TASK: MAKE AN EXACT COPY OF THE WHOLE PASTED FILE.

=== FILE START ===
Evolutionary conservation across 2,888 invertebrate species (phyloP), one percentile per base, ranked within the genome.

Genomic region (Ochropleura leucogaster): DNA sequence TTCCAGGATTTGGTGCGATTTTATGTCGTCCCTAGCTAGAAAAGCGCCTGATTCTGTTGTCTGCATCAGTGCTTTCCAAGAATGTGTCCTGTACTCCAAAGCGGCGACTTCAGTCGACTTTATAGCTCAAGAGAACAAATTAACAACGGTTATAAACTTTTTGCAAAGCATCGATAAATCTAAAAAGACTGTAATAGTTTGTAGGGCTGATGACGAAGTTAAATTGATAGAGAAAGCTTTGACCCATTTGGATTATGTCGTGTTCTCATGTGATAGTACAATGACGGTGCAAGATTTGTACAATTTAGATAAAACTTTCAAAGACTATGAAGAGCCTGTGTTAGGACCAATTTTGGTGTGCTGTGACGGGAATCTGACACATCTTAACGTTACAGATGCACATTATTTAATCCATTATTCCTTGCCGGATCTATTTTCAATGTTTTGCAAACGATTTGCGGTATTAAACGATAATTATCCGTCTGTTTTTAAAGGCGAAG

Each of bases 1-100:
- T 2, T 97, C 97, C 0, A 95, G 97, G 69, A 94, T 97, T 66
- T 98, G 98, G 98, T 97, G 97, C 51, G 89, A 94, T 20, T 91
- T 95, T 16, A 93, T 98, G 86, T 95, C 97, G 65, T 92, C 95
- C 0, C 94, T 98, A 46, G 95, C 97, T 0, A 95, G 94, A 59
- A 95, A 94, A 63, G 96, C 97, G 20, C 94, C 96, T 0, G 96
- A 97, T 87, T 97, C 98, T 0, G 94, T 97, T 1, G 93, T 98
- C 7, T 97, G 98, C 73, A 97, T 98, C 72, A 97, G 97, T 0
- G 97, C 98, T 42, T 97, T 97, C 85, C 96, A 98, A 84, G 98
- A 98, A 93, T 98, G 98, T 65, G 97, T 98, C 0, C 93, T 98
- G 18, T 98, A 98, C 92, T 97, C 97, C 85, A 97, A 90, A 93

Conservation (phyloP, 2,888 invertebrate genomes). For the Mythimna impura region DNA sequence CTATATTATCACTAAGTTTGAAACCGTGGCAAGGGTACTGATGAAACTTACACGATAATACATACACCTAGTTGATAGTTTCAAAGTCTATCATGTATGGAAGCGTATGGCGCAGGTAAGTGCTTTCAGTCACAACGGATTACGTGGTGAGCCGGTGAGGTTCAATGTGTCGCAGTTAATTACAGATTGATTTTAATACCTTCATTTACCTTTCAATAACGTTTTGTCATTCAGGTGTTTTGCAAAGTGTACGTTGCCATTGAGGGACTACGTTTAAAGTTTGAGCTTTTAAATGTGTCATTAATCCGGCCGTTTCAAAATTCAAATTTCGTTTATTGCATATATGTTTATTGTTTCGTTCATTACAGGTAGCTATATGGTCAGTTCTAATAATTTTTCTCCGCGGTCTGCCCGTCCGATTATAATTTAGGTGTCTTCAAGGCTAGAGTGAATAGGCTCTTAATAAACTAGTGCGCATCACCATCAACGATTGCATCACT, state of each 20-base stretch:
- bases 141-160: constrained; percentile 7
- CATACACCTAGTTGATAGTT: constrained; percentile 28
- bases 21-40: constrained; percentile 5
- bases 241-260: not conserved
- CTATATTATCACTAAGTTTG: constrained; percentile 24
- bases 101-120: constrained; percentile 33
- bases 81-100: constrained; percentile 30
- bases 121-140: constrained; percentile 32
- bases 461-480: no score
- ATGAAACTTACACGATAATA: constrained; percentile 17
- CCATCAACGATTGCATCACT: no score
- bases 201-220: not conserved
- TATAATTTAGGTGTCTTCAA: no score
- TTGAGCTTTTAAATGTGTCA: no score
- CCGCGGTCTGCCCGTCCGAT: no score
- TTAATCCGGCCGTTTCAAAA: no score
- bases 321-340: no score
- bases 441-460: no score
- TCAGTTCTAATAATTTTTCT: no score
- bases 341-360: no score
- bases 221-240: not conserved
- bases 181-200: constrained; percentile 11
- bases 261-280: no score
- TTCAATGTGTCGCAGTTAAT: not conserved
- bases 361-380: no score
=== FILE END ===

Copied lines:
Evolutionary conservation across 2,888 invertebrate species (phyloP), one percentile per base, ranked within the genome.

Genomic region (Ochropleura leucogaster): DNA sequence TTCCAGGATTTGGTGCGATTTTATGTCGTCCCTAGCTAGAAAAGCGCCTGATTCTGTTGTCTGCATCAGTGCTTTCCAAGAATGTGTCCTGTACTCCAAAGCGGCGACTTCAGTCGACTTTATAGCTCAAGAGAACAAATTAACAACGGTTATAAACTTTTTGCAAAGCATCGATAAATCTAAAAAGACTGTAATAGTTTGTAGGGCTGATGACGAAGTTAAATTGATAGAGAAAGCTTTGACCCATTTGGATTATGTCGTGTTCTCATGTGATAGTACAATGACGGTGCAAGATTTGTACAATTTAGATAAAACTTTCAAAGACTATGAAGAGCCTGTGTTAGGACCAATTTTGGTGTGCTGTGACGGGAATCTGACACATCTTAACGTTACAGATGCACATTATTTAATCCATTATTCCTTGCCGGATCTATTTTCAATGTTTTGCAAACGATTTGCGGTATTAAACGATAATTATCCGTCTGTTTTTAAAGGCGAAG

Each of bases 1-100:
- T 2, T 97, C 97, C 0, A 95, G 97, G 69, A 94, T 97, T 66
- T 98, G 98, G 98, T 97, G 97, C 51, G 89, A 94, T 20, T 91
- T 95, T 16, A 93, T 98, G 86, T 95, C 97, G 65, T 92, C 95
- C 0, C 94, T 98, A 46, G 95, C 97, T 0, A 95, G 94, A 59
- A 95, A 94, A 63, G 96, C 97, G 20, C 94, C 96, T 0, G 96
- A 97, T 87, T 97, C 98, T 0, G 94, T 97, T 1, G 93, T 98
- C 7, T 97, G 98, C 73, A 97, T 98, C 72, A 97, G 97, T 0
- G 97, C 98, T 42, T 97, T 97, C 85, C 96, A 98, A 84, G 98
- A 98, A 93, T 98, G 98, T 65, G 97, T 98, C 0, C 93, T 98
- G 18, T 98, A 98, C 92, T 97, C 97, C 85, A 97, A 90, A 93

Conservation (phyloP, 2,888 invertebrate genomes). For the Mythimna impura region DNA sequence CTATATTATCACTAAGTTTGAAACCGTGGCAAGGGTACTGATGAAACTTACACGATAATACATACACCTAGTTGATAGTTTCAAAGTCTATCATGTATGGAAGCGTATGGCGCAGGTAAGTGCTTTCAGTCACAACGGATTACGTGGTGAGCCGGTGAGGTTCAATGTGTCGCAGTTAATTACAGATTGATTTTAATACCTTCATTTACCTTTCAATAACGTTTTGTCATTCAGGTGTTTTGCAAAGTGTACGTTGCCATTGAGGGACTACGTTTAAAGTTTGAGCTTTTAAATGTGTCATTAATCCGGCCGTTTCAAAATTCAAATTTCGTTTATTGCATATATGTTTATTGTTTCGTTCATTACAGGTAGCTATATGGTCAGTTCTAATAATTTTTCTCCGCGGTCTGCCCGTCCGATTATAATTTAGGTGTCTTCAAGGCTAGAGTGAATAGGCTCTTAATAAACTAGTGCGCATCACCATCAACGATTGCATCACT, state of each 20-base stretch:
- bases 141-160: constrained; percentile 7
- CATACACCTAGTTGATAGTT: constrained; percentile 28
- bases 21-40: constrained; percentile 5
- bases 241-260: not conserved
- CTATATTATCACTAAGTTTG: constrained; percentile 24
- bases 101-120: constrained; percentile 33
- bases 81-100: constrained; percentile 30
- bases 121-140: constrained; percentile 32
- bases 461-480: no score
- ATGAAACTTACACGATAATA: constrained; percentile 17
- CCATCAACGATTGCATCACT: no score
- bases 201-220: not conserved
- TATAATTTAGGTGTCTTCAA: no score
- TTGAGCTTTTAAATGTGTCA: no score
- CCGCGGTCTGCCCGTCCGAT: no score
- TTAATCCGGCCGTTTCAAAA: no score
- bases 321-340: no score
- bases 441-460: no score
- TCAGTTCTAATAATTTTTCT: no score
- bases 341-360: no score
- bases 221-240: not conserved
- bases 181-200: constrained; percentile 11
- bases 261-280: no score
- TTCAATGTGTCGCAGTTAAT: not conserved
- bases 361-380: no score